Kak chicks and weaning foods, 6/3/03.  Click to enlarge. 6/3/03 - It is interesting to note people's reactions to the kakariki chicks. I usually feed cockatiels, so most of the people who see me handfed have never seen the kaks. The species are as different as night and day. Cockatiels hiss loudly when disturbed, while the kaks just make a gentle "wa wa wa," if they make noise at all. Despite being startled by their noise more than once, my coworkers unanimously prefer the cockatiel chicks as being "cuter." During feeding, cockatiels beg very loudly and have a strong pumping motion for a feeding response. Kaks peep slightly louder when they want to be fed, and have a minimal feeding response. From a handfeeder standpoint, loud and vigorous is much better. I can feed the tiels in record time, and they always fill their crops. The kaks are more of a pain. They take one dose of formula, then temporarily lose interest. This means that I have to keep cycling through the chicks until everyone is actually "full." Mind you, they don't actually get "full." Kaks don't like their crops filled more than to 3/4 of the way. This means that they need to be fed more often. Their metabolism is also faster than that of tiels. Older tiels may be able to go 4-6 hours before needing to be fed. Even at this age, kaks need to be fed every 2-3 hours. Needless to say, I much prefer handfeeding cockatiels. However, my stepmother, who doesn't like the loud cries of feeding tiels, told me I should stick to handfeeding kakarikis.

My coworkers know next to nothing about birds, but it's fun to help spread the knowledge. Today when I walked into work, my supervisor remarked on the "new" birds I was bringing. I explained that these were the same ones I brought on Saturday. "But they're green!" I explained that the grey was only the down feathers, and that these were the real ones growing in. Those of you familiar with kakarikis will notice a few differences between chicks and adults. Chicks have less red, and their beaks are horn-colored, not silver and black. A huge difference is the eyes, which are brown. Adult kaks have striking red-orange eyes, something obviously missing from the chicks. Oldest chick, 6/4/03.

They should start flying sometime this week. I'm dreading that day...

6/4/03 - At home, the chicks are kept inside a 10 gallon aquarium, so they have plenty of room. At work, they are in a travel brooder about half that size. Today they were making a complete mess of it as they tore up the paper and searched for food (and poop) to pick at. I did see one picking at a cherry. How exciting! They also began reducing the amount of formula they'll take in one sitting.

The short flights began today. I've ceased using my ceiling fan and had to plug up a hole in my bedroom door. The cat will also be banned from my room more than usual.

Short Flight | Playing with Rope | Two Chicks

6/6/03 - Tragedy strikes. I was letting my active babies run around on the playstand top of Loki's cage. I put up a screen and several towels around the back to keep them from falling behind the very large, cumbersome cage. Despite my barrier, one chick managed to get down behind and became stuck. As I pulled the cage away from the wall, my barrier collapsed and a second chick tumbled behind. Unfortunately, a large bump in the chair mat below prevented me from simply rolling the cage out. I had to lift it up one corner of the cage to get over the bump. As I did so, one chick (#4) ran under the wheel. I didn't see it, but I heard the baby squeal when I set the cage corner down again. I quickly lifted the cage again to release the chick, then finished pulling it away so I could to them. It was too late. My poor baby died less than 30 seconds later. The remaining chicks, Loki and I were all pretty shaken by what happened.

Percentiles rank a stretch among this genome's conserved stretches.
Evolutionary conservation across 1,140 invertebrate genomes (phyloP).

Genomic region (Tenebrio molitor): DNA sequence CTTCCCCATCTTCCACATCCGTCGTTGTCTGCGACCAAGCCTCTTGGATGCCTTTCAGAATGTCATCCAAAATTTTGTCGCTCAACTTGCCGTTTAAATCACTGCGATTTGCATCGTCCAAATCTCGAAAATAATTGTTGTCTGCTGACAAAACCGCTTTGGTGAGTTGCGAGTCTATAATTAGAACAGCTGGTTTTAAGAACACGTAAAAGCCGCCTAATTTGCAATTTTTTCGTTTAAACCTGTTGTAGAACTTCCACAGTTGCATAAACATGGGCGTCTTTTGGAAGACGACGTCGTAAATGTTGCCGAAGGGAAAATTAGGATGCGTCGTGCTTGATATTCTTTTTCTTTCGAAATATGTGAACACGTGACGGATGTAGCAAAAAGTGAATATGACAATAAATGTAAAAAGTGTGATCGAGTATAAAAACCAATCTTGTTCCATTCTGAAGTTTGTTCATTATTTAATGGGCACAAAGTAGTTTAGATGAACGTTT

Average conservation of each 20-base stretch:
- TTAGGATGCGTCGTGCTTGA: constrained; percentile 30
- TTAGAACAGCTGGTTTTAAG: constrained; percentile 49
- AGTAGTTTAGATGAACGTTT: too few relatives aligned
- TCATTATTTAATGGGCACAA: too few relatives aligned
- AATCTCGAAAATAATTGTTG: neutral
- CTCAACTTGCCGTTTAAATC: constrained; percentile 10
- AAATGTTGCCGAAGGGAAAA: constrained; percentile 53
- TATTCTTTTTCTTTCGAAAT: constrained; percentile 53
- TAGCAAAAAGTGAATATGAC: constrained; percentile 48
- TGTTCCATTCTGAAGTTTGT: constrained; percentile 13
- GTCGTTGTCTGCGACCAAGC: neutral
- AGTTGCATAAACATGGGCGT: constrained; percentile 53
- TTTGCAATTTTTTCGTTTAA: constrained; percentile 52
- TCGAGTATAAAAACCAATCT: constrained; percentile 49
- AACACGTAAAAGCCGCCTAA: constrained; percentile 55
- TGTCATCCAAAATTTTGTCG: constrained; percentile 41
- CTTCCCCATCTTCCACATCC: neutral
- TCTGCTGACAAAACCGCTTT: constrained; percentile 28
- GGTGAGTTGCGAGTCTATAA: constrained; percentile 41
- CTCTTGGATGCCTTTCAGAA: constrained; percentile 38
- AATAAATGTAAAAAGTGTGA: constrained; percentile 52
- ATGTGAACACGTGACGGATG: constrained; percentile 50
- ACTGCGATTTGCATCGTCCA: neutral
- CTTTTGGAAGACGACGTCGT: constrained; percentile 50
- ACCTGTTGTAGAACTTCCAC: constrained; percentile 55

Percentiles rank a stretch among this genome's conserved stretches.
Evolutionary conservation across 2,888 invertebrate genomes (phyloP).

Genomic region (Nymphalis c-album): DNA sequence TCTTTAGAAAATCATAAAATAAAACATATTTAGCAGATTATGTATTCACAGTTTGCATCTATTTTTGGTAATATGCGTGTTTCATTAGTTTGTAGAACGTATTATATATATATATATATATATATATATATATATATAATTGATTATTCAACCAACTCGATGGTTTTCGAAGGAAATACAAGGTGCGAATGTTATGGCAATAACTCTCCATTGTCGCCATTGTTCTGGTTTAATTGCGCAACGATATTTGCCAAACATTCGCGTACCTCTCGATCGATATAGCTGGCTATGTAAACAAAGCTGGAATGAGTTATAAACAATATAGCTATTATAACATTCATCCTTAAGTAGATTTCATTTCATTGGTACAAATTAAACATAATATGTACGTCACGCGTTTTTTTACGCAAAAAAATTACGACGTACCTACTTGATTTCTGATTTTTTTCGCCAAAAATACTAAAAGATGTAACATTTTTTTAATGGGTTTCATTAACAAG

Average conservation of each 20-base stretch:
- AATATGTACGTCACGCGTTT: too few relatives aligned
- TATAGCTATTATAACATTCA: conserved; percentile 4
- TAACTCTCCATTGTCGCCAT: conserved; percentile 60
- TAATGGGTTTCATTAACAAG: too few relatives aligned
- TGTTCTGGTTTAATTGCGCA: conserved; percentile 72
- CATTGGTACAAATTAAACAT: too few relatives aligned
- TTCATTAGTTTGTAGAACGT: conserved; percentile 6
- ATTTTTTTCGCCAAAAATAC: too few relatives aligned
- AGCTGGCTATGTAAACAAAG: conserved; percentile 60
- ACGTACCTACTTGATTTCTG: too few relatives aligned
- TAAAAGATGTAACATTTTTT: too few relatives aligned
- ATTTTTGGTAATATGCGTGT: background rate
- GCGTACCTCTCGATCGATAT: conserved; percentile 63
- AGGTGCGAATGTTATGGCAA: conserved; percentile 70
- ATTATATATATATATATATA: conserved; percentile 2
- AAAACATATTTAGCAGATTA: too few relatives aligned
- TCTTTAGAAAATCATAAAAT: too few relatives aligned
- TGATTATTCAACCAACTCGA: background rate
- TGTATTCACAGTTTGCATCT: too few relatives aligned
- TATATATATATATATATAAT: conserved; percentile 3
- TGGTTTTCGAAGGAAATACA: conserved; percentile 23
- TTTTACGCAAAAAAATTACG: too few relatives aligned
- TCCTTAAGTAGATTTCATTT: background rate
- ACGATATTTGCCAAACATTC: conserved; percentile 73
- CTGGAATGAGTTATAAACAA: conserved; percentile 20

This event demonstrates an important point about keeping birds: no matter how much you try to "bird-proof" your home, human error will always remain a possibility. In memory.

6/7/03 - The chicks are now munching on their food, rather than just picking at it. I started offering Crazy Corn and veggies a few days ago. They also started making short flights from the bed to the floor, but are still too heavy to gain any lift, particularly after handfeeding. It can be hard to sex young kakarikis unless you have one of each gender to look at, but I am fairly certain that both birds are hens. They are both dainty.

Because of yesterday, neither are allowed on Loki's cage until they can fly well. Instead, they are allowed on the bed. The oldest likes to sit on my shoulder while I feed her sister and clean up the handfeeding area. Neither like being pet. The younger one sometimes squeals when I pick it up, and I think this is due to what happened yesterday. I'll have to work on regaining its trust.

The one chick in the nestbox continues to do well. It is the youngest, so feather growth is behind that of the handfeds. I added more nestboxes earlier this week, and its mother is currently scoping out a new box. The weather has been alternating lately though- cool and overcast in the mornings (June gloom), and warm and sunny in the afternoons. The kaks don't like heat, so there's a good chance she won't actually nest again.

Two Chicks Contemplating Flight | Playing with Broken Cat Collar | Playing on Bed

6/8/03 - As I was staring forlornly at Loki's playstand, I suddenly got an idea. Why not enclose the area in wire? The kaks are old enough for a cage now, and my new place doesn't offer much in the way of room. The 10 gallon brooder fits just fine, but squeezing a cage into the same spot would be problematic. Then there's also the fact that I've got more chicks on the way- the budgie and tiel eggs began hatching yesterday. With chicks ranging in age I would need room for both brooder and cage, and the cage would have to be large enough to hold quite a few tiel chicks later in the season. The only cage that fits in the same space as the brooder is quite small. I had planned on sacrificing my desk or dresser top to hold a larger cage, but this would make cleaning a pain, and the space is already in use. I took measurements of Loki's cage and headed for the hardware store.